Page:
“Mail is like oxygen. It’s there and you count on it, and you don’t get worried about it until it disappears. There is going to be concern by a lot of people if this goes away. The national concern is going to be enormous.” — Tonda Rush, president of the National Newspaper Association, commenting on the unraveling of the United States Postal Service
So here’s a radical idea for radical times: Nationalize the United States Post Office.
Just writing the words makes my eyes spin around in my head. The Ryan-esque view that it would un-American to un-privatize an operation like the United States Post Office is such a retromingent exercise in inverse reasoning that I regret not being clever enough to come up with a corporate flak-friendly name for it. Like right-sizing or blamestorming or activating synergies of scale.
Yet in the up-is-down, Bizarro World that is Washington, D.C., privatizing the United States Postal Service — Benjamin Franklin’s United States Post Office — makes Bizarro sense. Drape its coffin in a flag and watch right-thinking patriots salute as FedEx hauls it over to Arlington for burial.
There isn’t anything more core to what America’s founders thought government of, by and for the people is for than delivering the mail, except maybe raising an army. Both are authorized in the same article in the U.S. Constitution. (The tea party loves them some Article 1, Section 8.) Like the military, the United States Post Office is a public service as well as a public trust. And Republicans such as Congressman Darrel Issa (R-CA) want to privatized it because it doesn’t make a profit ? When did the U.S. Army ever turn a profit? This is how conservatives honor the founders’ vision? By dressing up like them and dismantling the country they shed blood to build?
Of course, Republicans (mostly) in Congress are hard at work on privatizing not just the United States Post Office, but the military, too, by diverting work traditionally done by GIs to for-profit, private contractors that can charge a tidy markup to cost-conscious American taxpayers. With hundreds of billions of public dollars on the table, the con is simple. More middle-man profit equals Freedom . No middle man profit equals Tyranny . It’s almost as if they want to dismantle the country’s core infrastructure, to strip America bare — like locusts — of every financial resource before moving on….
Speaking of tyranny, here’s Howie Klein at (Down With Tyranny):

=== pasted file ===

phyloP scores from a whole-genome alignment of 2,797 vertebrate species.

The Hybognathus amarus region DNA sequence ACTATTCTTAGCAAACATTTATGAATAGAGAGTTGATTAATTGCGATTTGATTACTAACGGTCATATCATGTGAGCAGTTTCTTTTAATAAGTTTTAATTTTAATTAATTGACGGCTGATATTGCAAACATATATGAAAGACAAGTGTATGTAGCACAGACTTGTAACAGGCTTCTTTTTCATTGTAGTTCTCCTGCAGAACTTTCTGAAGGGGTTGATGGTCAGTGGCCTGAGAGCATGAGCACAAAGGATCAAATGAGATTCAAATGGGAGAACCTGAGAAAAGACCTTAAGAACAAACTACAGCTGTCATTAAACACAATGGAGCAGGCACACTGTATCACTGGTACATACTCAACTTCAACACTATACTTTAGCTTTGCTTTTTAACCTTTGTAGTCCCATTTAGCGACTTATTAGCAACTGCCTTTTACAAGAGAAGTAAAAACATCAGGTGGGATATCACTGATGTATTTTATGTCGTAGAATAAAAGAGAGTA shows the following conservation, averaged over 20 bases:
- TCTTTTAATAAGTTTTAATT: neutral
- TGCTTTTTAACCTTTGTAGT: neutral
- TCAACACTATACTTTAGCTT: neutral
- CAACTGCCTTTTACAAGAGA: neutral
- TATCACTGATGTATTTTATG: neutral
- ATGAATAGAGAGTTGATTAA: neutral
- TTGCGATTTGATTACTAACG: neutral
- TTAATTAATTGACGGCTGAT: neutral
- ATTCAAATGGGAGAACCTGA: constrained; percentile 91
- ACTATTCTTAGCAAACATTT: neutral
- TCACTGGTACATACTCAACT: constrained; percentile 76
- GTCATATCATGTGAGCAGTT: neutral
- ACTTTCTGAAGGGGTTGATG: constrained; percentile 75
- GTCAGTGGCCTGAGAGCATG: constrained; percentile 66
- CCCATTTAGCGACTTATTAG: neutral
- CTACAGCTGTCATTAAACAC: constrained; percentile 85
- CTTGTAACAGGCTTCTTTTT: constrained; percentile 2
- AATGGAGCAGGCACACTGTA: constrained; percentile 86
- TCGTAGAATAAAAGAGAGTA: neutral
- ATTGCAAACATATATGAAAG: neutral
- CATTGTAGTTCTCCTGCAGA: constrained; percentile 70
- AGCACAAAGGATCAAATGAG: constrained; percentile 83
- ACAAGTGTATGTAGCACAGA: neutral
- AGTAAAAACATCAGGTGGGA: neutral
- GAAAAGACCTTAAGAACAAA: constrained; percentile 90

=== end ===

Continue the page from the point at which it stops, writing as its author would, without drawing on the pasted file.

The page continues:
There’s a lot of money to be made in privatizing the post office — not for us, of course, but Wall Street drools at the prospect. And, of course, Republicans and their Blue Dog allies are doing everything in their power to undermine and sabotage the post office for exactly that reason.
At the Huffington Post , Dave Jamieson examines what a post-post office America would look like. Take tiny Syria, Virginia, for example, where for over a hundred years the post office has resided in a walk-in closet-sized office inside Syria Mercantile Company, the village general store. Villagers faced with the closure of this resource may have to drive as far as 20 miles over back-country roads to mail a package or buy stamps.
The absurdity is the insistence by Congress that the United States Post Office operate as a profitable business or go “bankrupt.” As if a constitutionally authorized agency can? As if the Constitution or common sense requires it? Certainly the United States Post Office faces competition in major markets, and from the Internet, but what has that to
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"The world is a rigged game"
Matt Taibbi at Rolling Stone: “Word has leaked out that the London-based firm ICAP, the world’s largest broker of interest-rate swaps, is being investigated by American authorities for behavior that sounds eerily reminiscent of the Libor mess. Regulators are looking into whether or not a small group of brokers at ICAP may have worked with up to 15 of the world’s largest banks to manipulate ISDAfix, a benchmark number used around the world to calculate the prices of interest-rate swaps.”
On winning and values
So, right-wingers, you want a society where families are stable, where everybody looks like you and shares your Christian faith, and where the government pretty much stays out of your business? It’s not in some Randian fantasy, it’s right here in the USA.
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